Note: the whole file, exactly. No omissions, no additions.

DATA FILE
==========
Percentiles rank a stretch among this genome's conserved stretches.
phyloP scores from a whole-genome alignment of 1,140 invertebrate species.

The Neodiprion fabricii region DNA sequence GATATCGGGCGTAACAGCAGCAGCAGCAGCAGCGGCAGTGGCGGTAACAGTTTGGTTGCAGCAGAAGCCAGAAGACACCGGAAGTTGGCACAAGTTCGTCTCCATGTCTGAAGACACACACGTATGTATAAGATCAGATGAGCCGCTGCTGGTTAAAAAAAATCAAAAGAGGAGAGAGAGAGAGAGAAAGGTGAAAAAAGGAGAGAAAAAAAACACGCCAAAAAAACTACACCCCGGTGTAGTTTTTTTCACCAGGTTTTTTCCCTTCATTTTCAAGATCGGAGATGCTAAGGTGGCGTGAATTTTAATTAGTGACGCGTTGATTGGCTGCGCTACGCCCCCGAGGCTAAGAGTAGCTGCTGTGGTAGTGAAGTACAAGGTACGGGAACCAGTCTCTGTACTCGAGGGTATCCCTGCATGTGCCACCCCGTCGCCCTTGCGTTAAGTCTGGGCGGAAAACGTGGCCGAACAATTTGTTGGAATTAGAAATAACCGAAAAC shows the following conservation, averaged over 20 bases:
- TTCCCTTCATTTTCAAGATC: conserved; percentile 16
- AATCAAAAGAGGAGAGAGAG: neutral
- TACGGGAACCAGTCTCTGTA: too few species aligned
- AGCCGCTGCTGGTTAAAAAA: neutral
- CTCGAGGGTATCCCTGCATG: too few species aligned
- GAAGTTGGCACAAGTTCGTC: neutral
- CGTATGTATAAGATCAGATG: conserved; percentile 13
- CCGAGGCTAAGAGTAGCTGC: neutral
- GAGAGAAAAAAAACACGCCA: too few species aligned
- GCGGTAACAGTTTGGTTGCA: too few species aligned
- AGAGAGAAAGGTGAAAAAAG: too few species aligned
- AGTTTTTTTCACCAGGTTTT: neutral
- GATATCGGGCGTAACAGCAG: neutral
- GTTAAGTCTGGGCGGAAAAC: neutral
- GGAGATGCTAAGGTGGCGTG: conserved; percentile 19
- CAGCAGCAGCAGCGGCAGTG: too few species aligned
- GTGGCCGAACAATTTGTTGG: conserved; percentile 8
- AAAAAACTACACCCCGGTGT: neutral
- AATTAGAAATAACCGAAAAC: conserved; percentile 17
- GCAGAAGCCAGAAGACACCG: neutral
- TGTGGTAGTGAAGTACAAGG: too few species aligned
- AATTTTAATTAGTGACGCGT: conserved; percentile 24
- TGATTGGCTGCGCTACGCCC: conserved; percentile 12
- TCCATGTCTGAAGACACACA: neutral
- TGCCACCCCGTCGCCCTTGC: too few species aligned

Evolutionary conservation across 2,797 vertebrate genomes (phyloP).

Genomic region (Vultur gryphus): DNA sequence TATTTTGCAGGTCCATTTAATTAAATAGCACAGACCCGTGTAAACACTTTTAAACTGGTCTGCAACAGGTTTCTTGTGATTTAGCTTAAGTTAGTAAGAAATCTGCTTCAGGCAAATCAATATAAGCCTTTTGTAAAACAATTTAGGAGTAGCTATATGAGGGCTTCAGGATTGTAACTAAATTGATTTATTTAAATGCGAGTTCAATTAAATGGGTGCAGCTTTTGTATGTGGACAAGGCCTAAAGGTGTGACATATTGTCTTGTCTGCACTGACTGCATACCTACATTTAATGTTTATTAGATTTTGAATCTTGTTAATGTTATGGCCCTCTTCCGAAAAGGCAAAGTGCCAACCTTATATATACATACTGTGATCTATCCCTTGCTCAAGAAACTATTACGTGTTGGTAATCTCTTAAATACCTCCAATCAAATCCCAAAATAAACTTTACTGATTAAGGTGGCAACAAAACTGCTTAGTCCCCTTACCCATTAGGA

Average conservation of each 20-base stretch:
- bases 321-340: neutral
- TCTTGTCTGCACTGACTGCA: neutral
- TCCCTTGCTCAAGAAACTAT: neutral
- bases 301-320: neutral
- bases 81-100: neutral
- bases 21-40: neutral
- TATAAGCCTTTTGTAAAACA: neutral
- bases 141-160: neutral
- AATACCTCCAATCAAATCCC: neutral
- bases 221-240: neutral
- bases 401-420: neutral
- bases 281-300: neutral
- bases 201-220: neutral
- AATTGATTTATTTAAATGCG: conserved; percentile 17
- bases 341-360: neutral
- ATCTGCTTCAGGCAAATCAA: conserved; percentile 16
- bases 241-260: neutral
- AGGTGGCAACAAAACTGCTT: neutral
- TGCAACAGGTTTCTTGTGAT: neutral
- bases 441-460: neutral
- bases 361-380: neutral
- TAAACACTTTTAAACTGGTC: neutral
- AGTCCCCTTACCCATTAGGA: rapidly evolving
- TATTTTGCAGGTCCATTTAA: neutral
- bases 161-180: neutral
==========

Percentiles rank a stretch among this genome's conserved stretches.
phyloP scores from a whole-genome alignment of 1,140 invertebrate species.

The Neodiprion fabricii region DNA sequence GATATCGGGCGTAACAGCAGCAGCAGCAGCAGCGGCAGTGGCGGTAACAGTTTGGTTGCAGCAGAAGCCAGAAGACACCGGAAGTTGGCACAAGTTCGTCTCCATGTCTGAAGACACACACGTATGTATAAGATCAGATGAGCCGCTGCTGGTTAAAAAAAATCAAAAGAGGAGAGAGAGAGAGAGAAAGGTGAAAAAAGGAGAGAAAAAAAACACGCCAAAAAAACTACACCCCGGTGTAGTTTTTTTCACCAGGTTTTTTCCCTTCATTTTCAAGATCGGAGATGCTAAGGTGGCGTGAATTTTAATTAGTGACGCGTTGATTGGCTGCGCTACGCCCCCGAGGCTAAGAGTAGCTGCTGTGGTAGTGAAGTACAAGGTACGGGAACCAGTCTCTGTACTCGAGGGTATCCCTGCATGTGCCACCCCGTCGCCCTTGCGTTAAGTCTGGGCGGAAAACGTGGCCGAACAATTTGTTGGAATTAGAAATAACCGAAAAC shows the following conservation, averaged over 20 bases:
- TTCCCTTCATTTTCAAGATC: conserved; percentile 16
- AATCAAAAGAGGAGAGAGAG: neutral
- TACGGGAACCAGTCTCTGTA: too few species aligned
- AGCCGCTGCTGGTTAAAAAA: neutral
- CTCGAGGGTATCCCTGCATG: too few species aligned
- GAAGTTGGCACAAGTTCGTC: neutral
- CGTATGTATAAGATCAGATG: conserved; percentile 13
- CCGAGGCTAAGAGTAGCTGC: neutral
- GAGAGAAAAAAAACACGCCA: too few species aligned
- GCGGTAACAGTTTGGTTGCA: too few species aligned
- AGAGAGAAAGGTGAAAAAAG: too few species aligned
- AGTTTTTTTCACCAGGTTTT: neutral
- GATATCGGGCGTAACAGCAG: neutral
- GTTAAGTCTGGGCGGAAAAC: neutral
- GGAGATGCTAAGGTGGCGTG: conserved; percentile 19
- CAGCAGCAGCAGCGGCAGTG: too few species aligned
- GTGGCCGAACAATTTGTTGG: conserved; percentile 8
- AAAAAACTACACCCCGGTGT: neutral
- AATTAGAAATAACCGAAAAC: conserved; percentile 17
- GCAGAAGCCAGAAGACACCG: neutral
- TGTGGTAGTGAAGTACAAGG: too few species aligned
- AATTTTAATTAGTGACGCGT: conserved; percentile 24
- TGATTGGCTGCGCTACGCCC: conserved; percentile 12
- TCCATGTCTGAAGACACACA: neutral
- TGCCACCCCGTCGCCCTTGC: too few species aligned

Evolutionary conservation across 2,797 vertebrate genomes (phyloP).

Genomic region (Vultur gryphus): DNA sequence TATTTTGCAGGTCCATTTAATTAAATAGCACAGACCCGTGTAAACACTTTTAAACTGGTCTGCAACAGGTTTCTTGTGATTTAGCTTAAGTTAGTAAGAAATCTGCTTCAGGCAAATCAATATAAGCCTTTTGTAAAACAATTTAGGAGTAGCTATATGAGGGCTTCAGGATTGTAACTAAATTGATTTATTTAAATGCGAGTTCAATTAAATGGGTGCAGCTTTTGTATGTGGACAAGGCCTAAAGGTGTGACATATTGTCTTGTCTGCACTGACTGCATACCTACATTTAATGTTTATTAGATTTTGAATCTTGTTAATGTTATGGCCCTCTTCCGAAAAGGCAAAGTGCCAACCTTATATATACATACTGTGATCTATCCCTTGCTCAAGAAACTATTACGTGTTGGTAATCTCTTAAATACCTCCAATCAAATCCCAAAATAAACTTTACTGATTAAGGTGGCAACAAAACTGCTTAGTCCCCTTACCCATTAGGA

Average conservation of each 20-base stretch:
- bases 321-340: neutral
- TCTTGTCTGCACTGACTGCA: neutral
- TCCCTTGCTCAAGAAACTAT: neutral
- bases 301-320: neutral
- bases 81-100: neutral
- bases 21-40: neutral
- TATAAGCCTTTTGTAAAACA: neutral
- bases 141-160: neutral
- AATACCTCCAATCAAATCCC: neutral
- bases 221-240: neutral
- bases 401-420: neutral
- bases 281-300: neutral
- bases 201-220: neutral
- AATTGATTTATTTAAATGCG: conserved; percentile 17
- bases 341-360: neutral
- ATCTGCTTCAGGCAAATCAA: conserved; percentile 16
- bases 241-260: neutral
- AGGTGGCAACAAAACTGCTT: neutral
- TGCAACAGGTTTCTTGTGAT: neutral
- bases 441-460: neutral
- bases 361-380: neutral
- TAAACACTTTTAAACTGGTC: neutral
- AGTCCCCTTACCCATTAGGA: rapidly evolving
- TATTTTGCAGGTCCATTTAA: neutral
- bases 161-180: neutral